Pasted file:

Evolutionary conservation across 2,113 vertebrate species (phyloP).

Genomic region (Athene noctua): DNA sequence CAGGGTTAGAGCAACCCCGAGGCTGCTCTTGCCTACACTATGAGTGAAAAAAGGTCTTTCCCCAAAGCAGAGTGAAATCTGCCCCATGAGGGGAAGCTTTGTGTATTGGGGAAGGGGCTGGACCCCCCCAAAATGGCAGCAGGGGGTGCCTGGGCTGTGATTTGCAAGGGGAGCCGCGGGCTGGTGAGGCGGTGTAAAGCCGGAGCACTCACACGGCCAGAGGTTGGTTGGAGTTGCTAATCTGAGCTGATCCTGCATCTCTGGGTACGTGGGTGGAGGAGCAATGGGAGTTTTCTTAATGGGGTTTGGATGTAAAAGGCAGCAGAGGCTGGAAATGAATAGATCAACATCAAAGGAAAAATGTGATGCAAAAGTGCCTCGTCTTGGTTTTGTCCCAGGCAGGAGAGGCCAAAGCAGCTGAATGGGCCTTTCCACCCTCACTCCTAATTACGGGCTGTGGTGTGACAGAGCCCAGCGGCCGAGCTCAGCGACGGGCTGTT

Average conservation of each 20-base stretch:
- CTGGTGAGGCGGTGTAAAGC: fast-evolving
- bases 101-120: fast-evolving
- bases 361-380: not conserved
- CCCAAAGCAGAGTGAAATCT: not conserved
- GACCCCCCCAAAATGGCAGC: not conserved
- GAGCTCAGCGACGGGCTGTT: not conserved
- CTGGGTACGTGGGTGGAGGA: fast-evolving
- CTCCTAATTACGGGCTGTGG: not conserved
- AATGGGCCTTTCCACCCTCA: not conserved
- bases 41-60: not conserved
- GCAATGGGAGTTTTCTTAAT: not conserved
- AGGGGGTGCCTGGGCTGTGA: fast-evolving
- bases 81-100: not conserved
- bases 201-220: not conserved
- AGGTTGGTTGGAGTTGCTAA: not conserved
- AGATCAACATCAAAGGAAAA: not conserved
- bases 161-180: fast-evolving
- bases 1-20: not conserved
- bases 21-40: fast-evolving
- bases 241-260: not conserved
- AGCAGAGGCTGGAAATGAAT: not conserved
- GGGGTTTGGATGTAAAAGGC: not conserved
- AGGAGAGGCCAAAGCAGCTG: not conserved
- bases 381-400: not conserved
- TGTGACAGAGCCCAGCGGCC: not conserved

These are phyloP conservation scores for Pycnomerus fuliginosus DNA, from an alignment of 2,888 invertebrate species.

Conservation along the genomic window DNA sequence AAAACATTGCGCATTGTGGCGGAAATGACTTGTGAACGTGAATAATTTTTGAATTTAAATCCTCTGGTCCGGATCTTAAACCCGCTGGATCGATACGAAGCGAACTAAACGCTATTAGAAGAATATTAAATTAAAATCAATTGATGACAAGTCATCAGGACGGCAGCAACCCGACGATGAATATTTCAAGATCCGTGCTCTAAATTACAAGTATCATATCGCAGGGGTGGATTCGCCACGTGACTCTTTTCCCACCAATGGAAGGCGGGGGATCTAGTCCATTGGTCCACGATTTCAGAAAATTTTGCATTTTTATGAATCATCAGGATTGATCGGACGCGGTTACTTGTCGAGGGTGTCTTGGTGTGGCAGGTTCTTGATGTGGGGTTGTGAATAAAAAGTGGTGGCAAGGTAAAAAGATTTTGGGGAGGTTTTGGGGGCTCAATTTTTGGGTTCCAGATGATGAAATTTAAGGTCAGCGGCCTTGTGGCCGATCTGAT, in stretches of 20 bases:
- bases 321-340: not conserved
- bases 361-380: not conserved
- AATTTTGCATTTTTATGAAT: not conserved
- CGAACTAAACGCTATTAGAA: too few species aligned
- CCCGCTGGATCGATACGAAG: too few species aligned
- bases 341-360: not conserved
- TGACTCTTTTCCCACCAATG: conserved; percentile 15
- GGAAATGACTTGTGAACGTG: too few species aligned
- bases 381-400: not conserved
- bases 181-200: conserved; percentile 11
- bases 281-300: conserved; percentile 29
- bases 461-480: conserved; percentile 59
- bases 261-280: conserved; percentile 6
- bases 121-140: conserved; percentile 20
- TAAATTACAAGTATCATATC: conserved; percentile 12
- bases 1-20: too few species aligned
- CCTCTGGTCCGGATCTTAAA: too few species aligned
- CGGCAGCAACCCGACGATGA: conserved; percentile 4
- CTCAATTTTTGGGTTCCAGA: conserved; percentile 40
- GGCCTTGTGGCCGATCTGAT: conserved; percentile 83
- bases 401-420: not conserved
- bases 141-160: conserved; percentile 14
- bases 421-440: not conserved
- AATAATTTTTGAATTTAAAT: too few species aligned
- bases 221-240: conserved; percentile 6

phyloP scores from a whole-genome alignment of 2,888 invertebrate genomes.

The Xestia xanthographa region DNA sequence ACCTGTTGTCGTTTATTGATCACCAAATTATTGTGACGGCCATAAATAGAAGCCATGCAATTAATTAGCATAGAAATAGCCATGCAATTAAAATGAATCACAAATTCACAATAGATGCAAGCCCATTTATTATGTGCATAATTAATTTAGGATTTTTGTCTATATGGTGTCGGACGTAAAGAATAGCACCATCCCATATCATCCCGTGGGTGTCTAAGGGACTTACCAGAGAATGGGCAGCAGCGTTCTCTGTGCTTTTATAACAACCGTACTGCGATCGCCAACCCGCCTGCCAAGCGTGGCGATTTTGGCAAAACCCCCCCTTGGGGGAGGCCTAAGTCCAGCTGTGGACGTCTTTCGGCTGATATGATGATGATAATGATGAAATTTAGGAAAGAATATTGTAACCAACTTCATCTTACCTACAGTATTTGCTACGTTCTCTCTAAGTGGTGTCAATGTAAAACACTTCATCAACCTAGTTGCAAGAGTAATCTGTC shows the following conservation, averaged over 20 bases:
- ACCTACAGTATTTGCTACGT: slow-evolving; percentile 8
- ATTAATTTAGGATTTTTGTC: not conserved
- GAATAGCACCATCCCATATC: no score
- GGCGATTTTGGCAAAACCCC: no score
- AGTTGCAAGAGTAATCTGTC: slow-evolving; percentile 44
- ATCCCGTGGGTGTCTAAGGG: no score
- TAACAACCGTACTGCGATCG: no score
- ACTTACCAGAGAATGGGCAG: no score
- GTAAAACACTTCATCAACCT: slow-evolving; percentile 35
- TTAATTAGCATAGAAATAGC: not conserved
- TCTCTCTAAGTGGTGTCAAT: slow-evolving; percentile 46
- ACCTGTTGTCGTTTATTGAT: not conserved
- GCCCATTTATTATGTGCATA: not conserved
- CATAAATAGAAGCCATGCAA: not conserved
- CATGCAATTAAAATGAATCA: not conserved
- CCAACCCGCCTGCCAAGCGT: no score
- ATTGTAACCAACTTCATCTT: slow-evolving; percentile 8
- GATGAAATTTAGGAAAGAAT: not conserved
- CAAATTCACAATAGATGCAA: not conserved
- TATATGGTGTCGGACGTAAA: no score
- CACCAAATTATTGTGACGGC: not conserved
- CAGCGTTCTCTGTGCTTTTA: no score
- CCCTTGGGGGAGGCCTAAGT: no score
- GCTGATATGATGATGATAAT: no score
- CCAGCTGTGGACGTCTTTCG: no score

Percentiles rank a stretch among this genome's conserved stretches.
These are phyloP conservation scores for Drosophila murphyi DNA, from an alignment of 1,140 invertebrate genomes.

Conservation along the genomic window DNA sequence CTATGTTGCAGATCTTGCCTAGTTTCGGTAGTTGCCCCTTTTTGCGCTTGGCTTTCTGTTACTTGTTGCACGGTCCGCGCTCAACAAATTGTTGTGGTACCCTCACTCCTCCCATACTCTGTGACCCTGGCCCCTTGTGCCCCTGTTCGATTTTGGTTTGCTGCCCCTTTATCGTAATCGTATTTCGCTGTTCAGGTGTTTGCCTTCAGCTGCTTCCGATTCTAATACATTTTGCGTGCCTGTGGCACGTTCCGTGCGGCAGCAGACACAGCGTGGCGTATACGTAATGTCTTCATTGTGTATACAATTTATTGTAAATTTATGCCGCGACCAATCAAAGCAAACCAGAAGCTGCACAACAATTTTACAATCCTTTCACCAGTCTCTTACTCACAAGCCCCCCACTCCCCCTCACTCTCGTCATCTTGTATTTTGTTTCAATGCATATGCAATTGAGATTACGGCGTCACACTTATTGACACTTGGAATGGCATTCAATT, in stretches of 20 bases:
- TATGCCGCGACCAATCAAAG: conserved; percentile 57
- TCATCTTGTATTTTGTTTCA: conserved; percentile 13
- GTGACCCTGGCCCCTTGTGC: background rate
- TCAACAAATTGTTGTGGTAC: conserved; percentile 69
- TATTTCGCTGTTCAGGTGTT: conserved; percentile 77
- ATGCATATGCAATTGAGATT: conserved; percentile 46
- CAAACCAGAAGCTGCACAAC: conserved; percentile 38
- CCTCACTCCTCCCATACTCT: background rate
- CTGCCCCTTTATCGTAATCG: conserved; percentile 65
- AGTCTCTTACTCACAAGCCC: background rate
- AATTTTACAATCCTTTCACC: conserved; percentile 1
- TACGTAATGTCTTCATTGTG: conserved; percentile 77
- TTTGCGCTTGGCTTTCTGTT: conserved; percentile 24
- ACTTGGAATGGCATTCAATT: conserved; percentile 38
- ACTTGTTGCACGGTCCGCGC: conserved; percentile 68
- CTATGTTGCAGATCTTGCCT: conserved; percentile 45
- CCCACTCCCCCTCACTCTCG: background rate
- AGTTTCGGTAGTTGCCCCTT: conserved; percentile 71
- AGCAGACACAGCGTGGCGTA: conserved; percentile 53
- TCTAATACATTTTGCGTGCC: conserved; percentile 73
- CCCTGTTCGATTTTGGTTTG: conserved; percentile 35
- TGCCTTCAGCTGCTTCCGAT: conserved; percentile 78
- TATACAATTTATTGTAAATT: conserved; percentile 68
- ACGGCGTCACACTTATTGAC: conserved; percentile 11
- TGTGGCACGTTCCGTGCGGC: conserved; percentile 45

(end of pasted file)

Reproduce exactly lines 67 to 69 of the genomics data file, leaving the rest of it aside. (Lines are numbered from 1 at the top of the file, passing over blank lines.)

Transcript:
- TTAATTAGCATAGAAATAGC: not conserved
- TCTCTCTAAGTGGTGTCAAT: slow-evolving; percentile 46
- ACCTGTTGTCGTTTATTGAT: not conserved